“Tired,” Nadia said. “This coronavirus is. . . bad. So bad. I’ve been working. Dealing with arguing families is. . . a lot easier.”
“You’re amazing,” Sandy said.
“Just doing what I can,” Nadia said. She looked up and nodded. “Ian is here.”
Ian Berkenshire, the CEO of Nadia’s companies, walked into the apartment
“Hi Ian,” Sandy said. “Tanesha and Heather are here. Jill is on her way. So much is up in the air. She’s trying to help her husband’s company get on track.”
“That’s a lot of jobs,” Nadia said.
“They are considered essential,” Sandy said. “But only on some of the jobs so it’s kind of a big mess.”
“We’re in the same position,” Nadia said.
“We’re looking at converting one of our factories to making masks for people and for medical professionals,” Ian said. “We are blocked at almost every turn. Just insane.”
“We have to figure it out,” Nadia said.
Sandy nodded. Jill ran into the den of Seth O’Malley’s house.
“Jill’s here,” Sandy said. “Where are we?”
“The short answer is that we’ve been able to find the owners of about half of the remaining items,” Ian said. He nodded to Nadia.
“Among those that we’ve found, they are. . .” Nadia shook her head. “Angry is probably the best word to describe it. They don’t understand why we have the painting. They don’t believe that we just found their item.”
“We have shown them the videos of finding the salt mine,” Ian said. “And all of the supporting videos. It’s hard for them to believe that we don’t need to be prosecuted as Nazis or collaborators.”
“We’ve had pretty good luck with these families,” Heather said. “Would you like us to take over?”
“Please,” Ian said.
“Have you made any progress on the other half of crap?” Nadia asked.
“Did I say ‘crap’ out loud?” Nadia asked. She blushed. “I mean, precious works of art.”
“Maybe it’s time to pay someone do to do this?” Tanesha asked. “Between all of us, we can afford to hire a company to dispose of the items.”
“Do we trust that they will get it right?” Nadia asked. She yawned. “I’m sorry. I have to get some rest.”
She clicked off the video call.
“Ian, why don’t you send us the list of families?” Sandy asked. “We’ll see what we can do.”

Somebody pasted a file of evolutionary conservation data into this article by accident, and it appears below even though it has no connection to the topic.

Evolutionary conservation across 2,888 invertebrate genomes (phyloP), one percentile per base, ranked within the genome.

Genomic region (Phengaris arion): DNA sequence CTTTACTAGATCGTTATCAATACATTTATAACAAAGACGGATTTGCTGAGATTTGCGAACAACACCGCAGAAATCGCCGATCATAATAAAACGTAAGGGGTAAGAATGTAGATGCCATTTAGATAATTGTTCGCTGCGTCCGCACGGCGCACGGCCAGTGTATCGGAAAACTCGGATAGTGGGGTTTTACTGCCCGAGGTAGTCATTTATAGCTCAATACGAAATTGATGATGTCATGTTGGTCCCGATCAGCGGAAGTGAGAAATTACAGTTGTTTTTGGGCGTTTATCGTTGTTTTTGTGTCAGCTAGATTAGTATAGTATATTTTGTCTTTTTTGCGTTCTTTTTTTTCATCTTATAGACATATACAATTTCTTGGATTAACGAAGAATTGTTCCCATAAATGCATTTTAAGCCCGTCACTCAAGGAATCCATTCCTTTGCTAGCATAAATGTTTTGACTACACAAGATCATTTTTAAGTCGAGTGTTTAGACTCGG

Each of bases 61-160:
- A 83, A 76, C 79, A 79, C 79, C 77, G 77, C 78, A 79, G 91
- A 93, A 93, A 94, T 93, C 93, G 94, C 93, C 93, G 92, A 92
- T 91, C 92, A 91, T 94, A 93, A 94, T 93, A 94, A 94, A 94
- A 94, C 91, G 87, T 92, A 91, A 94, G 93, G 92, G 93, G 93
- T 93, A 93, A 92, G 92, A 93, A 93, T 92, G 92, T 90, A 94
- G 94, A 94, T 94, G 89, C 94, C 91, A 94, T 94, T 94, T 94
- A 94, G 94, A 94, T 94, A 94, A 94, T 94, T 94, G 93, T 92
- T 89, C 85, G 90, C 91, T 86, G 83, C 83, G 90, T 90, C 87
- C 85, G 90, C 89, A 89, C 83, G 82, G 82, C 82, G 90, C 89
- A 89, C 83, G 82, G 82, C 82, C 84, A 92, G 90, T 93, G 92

“You sure?” Ian asked, his Australian accent strong.
“Absolutely,” Sandy said.
“Do not over tax yourself, Sandra,” Ian said.
Sandy grinned at him in reproach, and he nodded. He wasn’t responsible for her.
“I will send what we have,” Ian said. “You’ll let me know?”
“I will,” Sandy said.
“Right,” Ian said.
Ian waved to the girlfriends, and they waved back at him. When he was gone, Sandy closed the laptop.
“You’re sure you can do this?” Sandy asked.
“Of course,” Heather said. “Easy.”
Sandy grinned at Heather. She disappeared.
“How’s school?” Sandy asked Jill and Tanesha.
“Mine’s on hold,” Tanesha said. “We can take classes virtually but they haven’t figured it out yet.”
“Same here,” Jill nodded. “I think we’re off until the end of the semester.”
“That sucks,” Tanesha said. “You were almost done with school.”
“I’d rather not catch the virus,” Jill said.
“Me, too,” Tanesha said. “The ERs are crazy. They’ve asked for volunteers and. . .”
Tanesha shook her head.
“I want to help,” Tanesha said. “But it terrifies me, you know. I don’t want to get sick.”
Jill and Sandy nodded.
“How’s Jeraine?” Sandy asked.
“Pissed off,” Tanesha said. “He was ready to open the show and now this. They aren’t able to open. I’m sure he and his team will come up with something. But he’s worked so hard to make this show and now there are no shows.”
“Crazy,” Jill said. “It’s all just crazy. And all of the anger and division? I don’t know how we’re going to get through it.”